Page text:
As a black woman you are held to higher standards and criticised more harshly

It's no surprise so many black women came out in support of Diane Abbott this weekend - they know how it feels to be vilified

People gather outside of Hackney Town Hall in solidarity with MP Dianne Abbott on March 15, 2024 in London, England. Hackney Constituents attend a rally in support of their MP Diane Abbott after she was racially abused by a Tory Donor who gave millions of pounds to fund the Conservative Party. Despite agreeing that Frank Hester's comments, saying Diane Abbott made him want to hate all black women and that she should be shot, were racist Rishi Sunak has refused to return the donations thought to be more than £10 million.
(Image credit: Getty Images)

A Black woman with a voice is not someone the corporate world wants climbing their exclusive ladder. Diane Abbott, the first Black woman ever elected to the British Parliament, is a good example. Following the recent reports of the statement made by the Conservative Party’s biggest donor, Frank Hester in the past week, the news cycle has turned into a circus.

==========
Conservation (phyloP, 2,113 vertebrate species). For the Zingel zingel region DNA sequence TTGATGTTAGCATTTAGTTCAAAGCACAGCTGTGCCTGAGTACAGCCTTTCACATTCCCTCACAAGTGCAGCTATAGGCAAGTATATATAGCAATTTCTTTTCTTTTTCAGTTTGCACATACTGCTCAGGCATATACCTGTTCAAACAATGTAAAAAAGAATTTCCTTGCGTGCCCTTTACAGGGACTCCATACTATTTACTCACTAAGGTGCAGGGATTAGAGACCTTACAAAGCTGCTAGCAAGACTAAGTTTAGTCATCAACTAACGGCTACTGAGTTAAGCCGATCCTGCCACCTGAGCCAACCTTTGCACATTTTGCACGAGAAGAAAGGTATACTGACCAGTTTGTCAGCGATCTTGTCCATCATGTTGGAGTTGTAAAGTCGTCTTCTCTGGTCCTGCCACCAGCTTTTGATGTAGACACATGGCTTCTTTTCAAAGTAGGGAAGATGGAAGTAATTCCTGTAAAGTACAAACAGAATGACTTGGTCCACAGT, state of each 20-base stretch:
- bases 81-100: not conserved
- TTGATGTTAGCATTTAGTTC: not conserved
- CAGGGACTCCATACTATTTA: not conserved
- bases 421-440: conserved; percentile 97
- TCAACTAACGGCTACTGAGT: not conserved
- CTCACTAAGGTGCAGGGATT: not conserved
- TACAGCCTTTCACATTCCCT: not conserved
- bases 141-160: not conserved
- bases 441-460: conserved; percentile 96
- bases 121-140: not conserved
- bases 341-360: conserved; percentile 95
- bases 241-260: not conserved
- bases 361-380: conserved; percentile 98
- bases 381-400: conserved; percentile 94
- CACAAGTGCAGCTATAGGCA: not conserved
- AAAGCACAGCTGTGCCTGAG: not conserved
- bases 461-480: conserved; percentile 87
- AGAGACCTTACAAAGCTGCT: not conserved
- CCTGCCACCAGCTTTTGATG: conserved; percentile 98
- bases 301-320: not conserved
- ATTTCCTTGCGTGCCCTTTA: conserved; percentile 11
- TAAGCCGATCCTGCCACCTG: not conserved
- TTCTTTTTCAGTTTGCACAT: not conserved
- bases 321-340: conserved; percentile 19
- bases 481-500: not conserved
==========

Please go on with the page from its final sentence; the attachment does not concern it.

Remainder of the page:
The fact people were debating whether it's racist to say that Diane Abbott makes you “just want to hate all black women” feels like a scene from the BBC’s satirical show ‘The Thick of It’. Like most people, I'm not surprised that there are rotten racist apples amongst the gatekeepers of this nation, but I’m horrified they are courageous enough to express their feelings so explicitly – in a post-BLM world.

The past week's discourse goes beyond Diane herself and is a stern reminder that no matter your job title, class, education, network, or pay bracket, as a Black woman, you will be held to higher standards than any other demographic. You will also receive more acute scrutiny and criticism. According to a survey by Amnesty International in the lead up to the election, Dianne Abbot was abused online 10 times more often than any other female MP. Furthermore, black and Asian female MPs on the whole received 35% more abusive tweets than their white colleagues.

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It was heartening to see the outpouring of support from all groups over the weekend and the hundreds taking to the streets to show their solidarity with Diane, but it was hard to see past the way she was treated in her own place of work. Diane stood up 46 times in Prime Ministers Questions on the Wednesday to put a question to the PM about Frank Hester and his racist comments and was ignored. Her voice was not important enough to be heard, even in a matter involving herself.